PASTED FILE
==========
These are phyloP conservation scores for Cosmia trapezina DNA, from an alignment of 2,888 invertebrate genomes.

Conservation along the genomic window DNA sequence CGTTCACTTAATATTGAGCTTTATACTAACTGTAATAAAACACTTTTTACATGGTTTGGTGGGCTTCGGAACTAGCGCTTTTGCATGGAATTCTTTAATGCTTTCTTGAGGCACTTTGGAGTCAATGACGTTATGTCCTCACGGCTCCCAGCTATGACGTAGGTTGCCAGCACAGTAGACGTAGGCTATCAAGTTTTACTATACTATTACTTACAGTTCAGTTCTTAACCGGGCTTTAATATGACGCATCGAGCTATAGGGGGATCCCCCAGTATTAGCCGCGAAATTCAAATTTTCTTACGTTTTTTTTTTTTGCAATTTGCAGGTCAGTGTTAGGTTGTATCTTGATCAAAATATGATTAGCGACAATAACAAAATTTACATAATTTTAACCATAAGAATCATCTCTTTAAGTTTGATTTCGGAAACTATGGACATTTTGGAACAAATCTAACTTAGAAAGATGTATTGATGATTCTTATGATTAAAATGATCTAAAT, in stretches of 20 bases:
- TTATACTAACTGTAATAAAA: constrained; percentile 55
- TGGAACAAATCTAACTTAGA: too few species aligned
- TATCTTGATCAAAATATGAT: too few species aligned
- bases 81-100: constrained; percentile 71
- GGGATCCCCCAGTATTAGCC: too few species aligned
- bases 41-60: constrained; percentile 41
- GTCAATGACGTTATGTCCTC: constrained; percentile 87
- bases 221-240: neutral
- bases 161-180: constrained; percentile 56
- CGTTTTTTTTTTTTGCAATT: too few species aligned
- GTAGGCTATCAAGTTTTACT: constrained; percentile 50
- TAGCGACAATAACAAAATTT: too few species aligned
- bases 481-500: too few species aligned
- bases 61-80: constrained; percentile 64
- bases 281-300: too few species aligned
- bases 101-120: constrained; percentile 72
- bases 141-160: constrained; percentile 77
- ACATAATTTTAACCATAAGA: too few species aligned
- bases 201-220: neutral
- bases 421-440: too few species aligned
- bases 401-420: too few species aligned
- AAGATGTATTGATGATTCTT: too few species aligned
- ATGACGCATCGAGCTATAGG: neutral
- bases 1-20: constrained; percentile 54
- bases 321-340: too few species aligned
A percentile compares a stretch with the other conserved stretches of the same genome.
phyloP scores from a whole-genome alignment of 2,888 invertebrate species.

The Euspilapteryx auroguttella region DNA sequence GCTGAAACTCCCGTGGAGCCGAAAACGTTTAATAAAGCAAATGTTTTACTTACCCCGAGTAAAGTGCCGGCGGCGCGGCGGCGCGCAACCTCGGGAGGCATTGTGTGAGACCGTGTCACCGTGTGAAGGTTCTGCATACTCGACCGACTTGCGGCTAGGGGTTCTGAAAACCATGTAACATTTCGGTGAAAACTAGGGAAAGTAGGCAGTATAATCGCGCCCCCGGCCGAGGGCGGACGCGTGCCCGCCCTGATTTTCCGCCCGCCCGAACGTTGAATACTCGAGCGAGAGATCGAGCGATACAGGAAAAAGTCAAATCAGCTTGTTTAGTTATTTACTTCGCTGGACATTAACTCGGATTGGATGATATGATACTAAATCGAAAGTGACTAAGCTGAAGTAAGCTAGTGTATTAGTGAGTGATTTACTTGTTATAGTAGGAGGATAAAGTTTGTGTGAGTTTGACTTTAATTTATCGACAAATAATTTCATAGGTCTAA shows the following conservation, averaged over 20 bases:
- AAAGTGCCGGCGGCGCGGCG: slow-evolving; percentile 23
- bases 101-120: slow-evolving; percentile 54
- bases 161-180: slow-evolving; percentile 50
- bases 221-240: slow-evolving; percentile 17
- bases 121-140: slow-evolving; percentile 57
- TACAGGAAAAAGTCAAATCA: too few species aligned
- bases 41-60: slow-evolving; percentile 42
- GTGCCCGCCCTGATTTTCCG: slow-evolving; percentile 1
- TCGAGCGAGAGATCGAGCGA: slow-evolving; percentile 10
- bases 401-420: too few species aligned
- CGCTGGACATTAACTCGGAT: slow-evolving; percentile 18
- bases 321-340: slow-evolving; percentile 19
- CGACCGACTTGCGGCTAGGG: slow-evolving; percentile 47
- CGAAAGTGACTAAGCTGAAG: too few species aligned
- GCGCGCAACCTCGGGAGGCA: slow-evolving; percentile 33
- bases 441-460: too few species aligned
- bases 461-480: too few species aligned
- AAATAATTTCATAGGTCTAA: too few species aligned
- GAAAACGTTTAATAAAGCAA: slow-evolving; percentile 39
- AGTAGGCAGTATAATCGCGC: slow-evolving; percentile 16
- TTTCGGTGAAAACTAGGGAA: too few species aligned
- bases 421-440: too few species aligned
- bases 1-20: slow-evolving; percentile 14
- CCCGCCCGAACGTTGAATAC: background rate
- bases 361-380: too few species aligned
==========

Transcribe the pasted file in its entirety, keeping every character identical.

These are phyloP conservation scores for Cosmia trapezina DNA, from an alignment of 2,888 invertebrate genomes.

Conservation along the genomic window DNA sequence CGTTCACTTAATATTGAGCTTTATACTAACTGTAATAAAACACTTTTTACATGGTTTGGTGGGCTTCGGAACTAGCGCTTTTGCATGGAATTCTTTAATGCTTTCTTGAGGCACTTTGGAGTCAATGACGTTATGTCCTCACGGCTCCCAGCTATGACGTAGGTTGCCAGCACAGTAGACGTAGGCTATCAAGTTTTACTATACTATTACTTACAGTTCAGTTCTTAACCGGGCTTTAATATGACGCATCGAGCTATAGGGGGATCCCCCAGTATTAGCCGCGAAATTCAAATTTTCTTACGTTTTTTTTTTTTGCAATTTGCAGGTCAGTGTTAGGTTGTATCTTGATCAAAATATGATTAGCGACAATAACAAAATTTACATAATTTTAACCATAAGAATCATCTCTTTAAGTTTGATTTCGGAAACTATGGACATTTTGGAACAAATCTAACTTAGAAAGATGTATTGATGATTCTTATGATTAAAATGATCTAAAT, in stretches of 20 bases:
- TTATACTAACTGTAATAAAA: constrained; percentile 55
- TGGAACAAATCTAACTTAGA: too few species aligned
- TATCTTGATCAAAATATGAT: too few species aligned
- bases 81-100: constrained; percentile 71
- GGGATCCCCCAGTATTAGCC: too few species aligned
- bases 41-60: constrained; percentile 41
- GTCAATGACGTTATGTCCTC: constrained; percentile 87
- bases 221-240: neutral
- bases 161-180: constrained; percentile 56
- CGTTTTTTTTTTTTGCAATT: too few species aligned
- GTAGGCTATCAAGTTTTACT: constrained; percentile 50
- TAGCGACAATAACAAAATTT: too few species aligned
- bases 481-500: too few species aligned
- bases 61-80: constrained; percentile 64
- bases 281-300: too few species aligned
- bases 101-120: constrained; percentile 72
- bases 141-160: constrained; percentile 77
- ACATAATTTTAACCATAAGA: too few species aligned
- bases 201-220: neutral
- bases 421-440: too few species aligned
- bases 401-420: too few species aligned
- AAGATGTATTGATGATTCTT: too few species aligned
- ATGACGCATCGAGCTATAGG: neutral
- bases 1-20: constrained; percentile 54
- bases 321-340: too few species aligned
A percentile compares a stretch with the other conserved stretches of the same genome.
phyloP scores from a whole-genome alignment of 2,888 invertebrate species.

The Euspilapteryx auroguttella region DNA sequence GCTGAAACTCCCGTGGAGCCGAAAACGTTTAATAAAGCAAATGTTTTACTTACCCCGAGTAAAGTGCCGGCGGCGCGGCGGCGCGCAACCTCGGGAGGCATTGTGTGAGACCGTGTCACCGTGTGAAGGTTCTGCATACTCGACCGACTTGCGGCTAGGGGTTCTGAAAACCATGTAACATTTCGGTGAAAACTAGGGAAAGTAGGCAGTATAATCGCGCCCCCGGCCGAGGGCGGACGCGTGCCCGCCCTGATTTTCCGCCCGCCCGAACGTTGAATACTCGAGCGAGAGATCGAGCGATACAGGAAAAAGTCAAATCAGCTTGTTTAGTTATTTACTTCGCTGGACATTAACTCGGATTGGATGATATGATACTAAATCGAAAGTGACTAAGCTGAAGTAAGCTAGTGTATTAGTGAGTGATTTACTTGTTATAGTAGGAGGATAAAGTTTGTGTGAGTTTGACTTTAATTTATCGACAAATAATTTCATAGGTCTAA shows the following conservation, averaged over 20 bases:
- AAAGTGCCGGCGGCGCGGCG: slow-evolving; percentile 23
- bases 101-120: slow-evolving; percentile 54
- bases 161-180: slow-evolving; percentile 50
- bases 221-240: slow-evolving; percentile 17
- bases 121-140: slow-evolving; percentile 57
- TACAGGAAAAAGTCAAATCA: too few species aligned
- bases 41-60: slow-evolving; percentile 42
- GTGCCCGCCCTGATTTTCCG: slow-evolving; percentile 1
- TCGAGCGAGAGATCGAGCGA: slow-evolving; percentile 10
- bases 401-420: too few species aligned
- CGCTGGACATTAACTCGGAT: slow-evolving; percentile 18
- bases 321-340: slow-evolving; percentile 19
- CGACCGACTTGCGGCTAGGG: slow-evolving; percentile 47
- CGAAAGTGACTAAGCTGAAG: too few species aligned
- GCGCGCAACCTCGGGAGGCA: slow-evolving; percentile 33
- bases 441-460: too few species aligned
- bases 461-480: too few species aligned
- AAATAATTTCATAGGTCTAA: too few species aligned
- GAAAACGTTTAATAAAGCAA: slow-evolving; percentile 39
- AGTAGGCAGTATAATCGCGC: slow-evolving; percentile 16
- TTTCGGTGAAAACTAGGGAA: too few species aligned
- bases 421-440: too few species aligned
- bases 1-20: slow-evolving; percentile 14
- CCCGCCCGAACGTTGAATAC: background rate
- bases 361-380: too few species aligned